Olson faced a similar internal debate.
“It got so steep,” she said. “I considered going back, but I thought, ‘I don’t want to go back down.’ So there didn’t seem to be a choice — the only way was to go up.”
Eventually, I ran out of lupines and had to scramble up the hill without their help. And that was just the first half of the climb.
The second half, about a 600-foot elevation gain along the ridge that dropped off severely on both sides, forced me, Crancer and Olson to overcome our issues with heights — particularly in such an exposed location. The presence of a sometimes-clear, sometimes-faint trail eased the tension.
All three of us made it — along with five other members of our party — signed the register and loitered on the peak to eat snacks, take photos and marvel at the journey. We were just the fifth group to sign in this year.
The view was as breathtaking as the effort required to get there.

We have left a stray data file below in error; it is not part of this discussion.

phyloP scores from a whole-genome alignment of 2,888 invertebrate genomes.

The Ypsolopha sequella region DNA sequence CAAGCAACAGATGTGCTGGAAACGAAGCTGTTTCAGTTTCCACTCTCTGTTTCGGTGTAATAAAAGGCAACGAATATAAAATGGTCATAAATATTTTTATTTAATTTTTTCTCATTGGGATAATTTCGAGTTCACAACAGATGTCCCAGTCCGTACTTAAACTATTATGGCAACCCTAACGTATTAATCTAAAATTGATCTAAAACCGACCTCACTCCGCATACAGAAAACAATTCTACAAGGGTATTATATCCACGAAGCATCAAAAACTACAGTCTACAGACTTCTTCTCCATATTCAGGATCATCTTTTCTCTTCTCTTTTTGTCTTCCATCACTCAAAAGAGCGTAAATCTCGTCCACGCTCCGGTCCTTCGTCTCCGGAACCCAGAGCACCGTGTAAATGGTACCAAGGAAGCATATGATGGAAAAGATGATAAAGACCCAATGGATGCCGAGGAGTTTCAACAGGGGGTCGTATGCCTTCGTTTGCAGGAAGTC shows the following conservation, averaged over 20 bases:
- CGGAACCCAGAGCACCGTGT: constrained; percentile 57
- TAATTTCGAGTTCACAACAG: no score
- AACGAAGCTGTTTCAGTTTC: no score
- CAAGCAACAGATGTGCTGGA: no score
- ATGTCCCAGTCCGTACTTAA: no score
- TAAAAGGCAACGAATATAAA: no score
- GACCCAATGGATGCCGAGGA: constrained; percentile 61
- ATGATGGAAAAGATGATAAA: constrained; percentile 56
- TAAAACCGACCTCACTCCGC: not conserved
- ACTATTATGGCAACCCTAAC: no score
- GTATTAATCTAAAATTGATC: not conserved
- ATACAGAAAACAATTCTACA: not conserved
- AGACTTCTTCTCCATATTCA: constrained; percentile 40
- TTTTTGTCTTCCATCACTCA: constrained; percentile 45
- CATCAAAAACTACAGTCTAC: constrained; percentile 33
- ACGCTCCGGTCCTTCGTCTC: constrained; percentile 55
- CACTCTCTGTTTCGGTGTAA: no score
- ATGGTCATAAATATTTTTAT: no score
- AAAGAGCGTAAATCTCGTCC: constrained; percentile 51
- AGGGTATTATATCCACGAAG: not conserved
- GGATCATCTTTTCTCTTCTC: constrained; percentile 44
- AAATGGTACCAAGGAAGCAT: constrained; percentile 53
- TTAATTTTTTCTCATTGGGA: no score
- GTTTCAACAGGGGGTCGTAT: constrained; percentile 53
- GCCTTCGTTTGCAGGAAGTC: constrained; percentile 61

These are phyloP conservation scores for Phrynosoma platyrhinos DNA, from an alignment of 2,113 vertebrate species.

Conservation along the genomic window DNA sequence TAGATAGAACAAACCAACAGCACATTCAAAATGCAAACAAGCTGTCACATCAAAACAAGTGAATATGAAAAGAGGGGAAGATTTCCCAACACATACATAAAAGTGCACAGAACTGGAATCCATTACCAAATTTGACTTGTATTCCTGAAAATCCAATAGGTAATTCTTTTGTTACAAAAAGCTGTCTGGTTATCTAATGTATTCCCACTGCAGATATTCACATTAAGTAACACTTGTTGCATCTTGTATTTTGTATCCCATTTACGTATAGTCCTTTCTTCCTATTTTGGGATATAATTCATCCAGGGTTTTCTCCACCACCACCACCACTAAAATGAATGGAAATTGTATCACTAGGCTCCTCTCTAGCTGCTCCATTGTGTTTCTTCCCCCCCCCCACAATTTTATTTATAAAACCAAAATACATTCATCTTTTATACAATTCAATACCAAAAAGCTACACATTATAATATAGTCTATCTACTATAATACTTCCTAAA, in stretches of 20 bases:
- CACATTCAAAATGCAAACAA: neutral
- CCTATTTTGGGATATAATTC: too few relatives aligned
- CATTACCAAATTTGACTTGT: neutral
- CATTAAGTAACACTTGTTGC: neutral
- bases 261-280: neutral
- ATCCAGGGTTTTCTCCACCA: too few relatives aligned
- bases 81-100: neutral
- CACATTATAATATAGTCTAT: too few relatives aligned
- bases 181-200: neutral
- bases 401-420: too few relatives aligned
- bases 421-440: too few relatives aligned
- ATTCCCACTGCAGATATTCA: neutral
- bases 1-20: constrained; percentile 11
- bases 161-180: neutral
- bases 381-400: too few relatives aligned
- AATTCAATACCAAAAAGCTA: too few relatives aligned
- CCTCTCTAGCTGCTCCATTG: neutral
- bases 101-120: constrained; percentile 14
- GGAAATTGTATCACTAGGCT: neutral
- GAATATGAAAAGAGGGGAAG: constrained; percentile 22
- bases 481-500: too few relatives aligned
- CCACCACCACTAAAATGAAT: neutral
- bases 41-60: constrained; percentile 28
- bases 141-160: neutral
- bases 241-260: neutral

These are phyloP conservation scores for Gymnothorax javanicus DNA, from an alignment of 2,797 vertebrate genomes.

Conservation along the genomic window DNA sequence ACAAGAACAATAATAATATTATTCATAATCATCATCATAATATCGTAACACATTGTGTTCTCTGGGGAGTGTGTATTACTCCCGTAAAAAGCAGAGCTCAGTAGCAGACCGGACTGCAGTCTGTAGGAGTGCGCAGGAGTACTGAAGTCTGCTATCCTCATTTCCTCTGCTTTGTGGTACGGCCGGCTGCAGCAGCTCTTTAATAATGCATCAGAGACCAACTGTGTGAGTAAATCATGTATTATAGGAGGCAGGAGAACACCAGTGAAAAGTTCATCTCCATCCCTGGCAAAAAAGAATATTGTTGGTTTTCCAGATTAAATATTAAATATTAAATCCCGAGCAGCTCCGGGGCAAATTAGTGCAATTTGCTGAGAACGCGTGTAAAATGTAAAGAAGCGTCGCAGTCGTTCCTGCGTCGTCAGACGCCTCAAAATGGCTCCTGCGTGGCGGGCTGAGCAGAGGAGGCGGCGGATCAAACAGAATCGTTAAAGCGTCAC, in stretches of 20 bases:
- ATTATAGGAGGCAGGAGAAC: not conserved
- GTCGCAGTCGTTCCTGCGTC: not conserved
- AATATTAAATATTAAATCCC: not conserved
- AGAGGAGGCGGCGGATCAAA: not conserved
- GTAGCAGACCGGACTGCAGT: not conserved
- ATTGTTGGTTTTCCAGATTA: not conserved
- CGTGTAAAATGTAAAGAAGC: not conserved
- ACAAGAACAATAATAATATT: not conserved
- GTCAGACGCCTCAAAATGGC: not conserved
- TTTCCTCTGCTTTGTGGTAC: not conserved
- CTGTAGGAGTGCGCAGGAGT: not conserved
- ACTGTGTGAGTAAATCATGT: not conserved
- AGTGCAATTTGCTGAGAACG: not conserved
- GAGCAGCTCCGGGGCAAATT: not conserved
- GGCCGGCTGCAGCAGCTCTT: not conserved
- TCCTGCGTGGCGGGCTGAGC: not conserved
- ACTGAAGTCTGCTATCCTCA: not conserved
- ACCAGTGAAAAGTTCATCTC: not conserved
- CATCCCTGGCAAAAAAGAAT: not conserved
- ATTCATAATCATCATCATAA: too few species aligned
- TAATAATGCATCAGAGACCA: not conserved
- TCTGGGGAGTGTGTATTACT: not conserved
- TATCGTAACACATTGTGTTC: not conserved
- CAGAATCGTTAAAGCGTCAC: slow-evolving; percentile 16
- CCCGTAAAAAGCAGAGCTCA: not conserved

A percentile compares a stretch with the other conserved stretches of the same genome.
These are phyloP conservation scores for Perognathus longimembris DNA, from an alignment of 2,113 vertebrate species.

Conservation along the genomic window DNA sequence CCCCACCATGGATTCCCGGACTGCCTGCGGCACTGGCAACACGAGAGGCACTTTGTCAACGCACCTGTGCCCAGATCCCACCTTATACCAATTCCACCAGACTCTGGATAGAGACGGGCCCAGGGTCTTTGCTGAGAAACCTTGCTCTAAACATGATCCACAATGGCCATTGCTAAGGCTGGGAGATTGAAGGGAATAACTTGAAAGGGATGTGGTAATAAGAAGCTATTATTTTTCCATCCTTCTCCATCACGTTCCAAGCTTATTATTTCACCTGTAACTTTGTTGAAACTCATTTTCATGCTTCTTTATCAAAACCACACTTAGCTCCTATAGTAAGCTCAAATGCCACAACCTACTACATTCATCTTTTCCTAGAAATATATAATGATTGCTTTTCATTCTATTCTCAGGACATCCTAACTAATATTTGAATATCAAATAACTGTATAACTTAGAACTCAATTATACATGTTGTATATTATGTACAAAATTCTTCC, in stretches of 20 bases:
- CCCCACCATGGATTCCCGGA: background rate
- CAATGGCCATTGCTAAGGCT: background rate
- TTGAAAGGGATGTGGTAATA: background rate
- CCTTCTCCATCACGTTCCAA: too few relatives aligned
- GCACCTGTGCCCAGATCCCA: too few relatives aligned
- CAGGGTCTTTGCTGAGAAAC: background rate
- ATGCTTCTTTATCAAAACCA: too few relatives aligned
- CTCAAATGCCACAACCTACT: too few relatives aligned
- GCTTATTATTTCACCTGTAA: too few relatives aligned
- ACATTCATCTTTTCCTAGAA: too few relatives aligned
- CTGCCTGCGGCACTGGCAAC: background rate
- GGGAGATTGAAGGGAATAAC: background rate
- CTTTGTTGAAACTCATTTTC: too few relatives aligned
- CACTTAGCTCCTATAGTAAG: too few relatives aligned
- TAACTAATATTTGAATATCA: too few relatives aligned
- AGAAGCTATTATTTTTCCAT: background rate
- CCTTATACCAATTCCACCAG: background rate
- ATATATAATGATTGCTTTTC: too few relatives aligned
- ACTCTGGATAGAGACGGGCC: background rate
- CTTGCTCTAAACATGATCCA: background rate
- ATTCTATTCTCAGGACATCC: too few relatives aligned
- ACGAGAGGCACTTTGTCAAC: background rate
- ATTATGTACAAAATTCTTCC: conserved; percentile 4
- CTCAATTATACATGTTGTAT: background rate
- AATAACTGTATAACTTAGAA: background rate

“It was worth it,” Crancer said. “Absolutely worth it.”
• • •
Some notes that didn’t make the newspaper version of this story:
▪ Ryan is considered the easiest climb of the Boulders’ big three (Glassford and Kent are the others) but it was still an incredible challenge. The trail might have been a safer route to the top but likely would have required more effort because of its sandy nature. Several people in our group said they’d rather climb the face of the peak again. I’m not sure I would.
▪ Bald Mountain, the Sun Valley Resort’s ski area, was visible from Ryan, too. Ketchum was the only town we could see in any direction.
▪ Bruce Reichert on the Hemingway-Boulders Wilderness: “It takes my breath away — literally. ... This is a very amazing wilderness. I think it’s the wild child of the trinity of new wilderness areas.”
▪ The West Pass Creek trail faded about where our base camp was located. We played peek-a-boo with it all week from camp to the top of West Pass. This was a problem right from the start on the day we climbed Ryan. “We’re going to spend more time looking at maps than hiking,” Dan King said a few minutes into the journey, when we weren’t sure where to cross the creek. “Sometimes you just have to go by instinct.”
▪ Videographer Jay Krajic did the hike while carrying a TV camera and, for most of the way, a tripod. It’s the sixth time he’s climbed a major peak with TV gear, including Borah.
“I like a challenge,” Krajic said. “That was brutal today. I was cursing up that slope — that was a nasty slope.”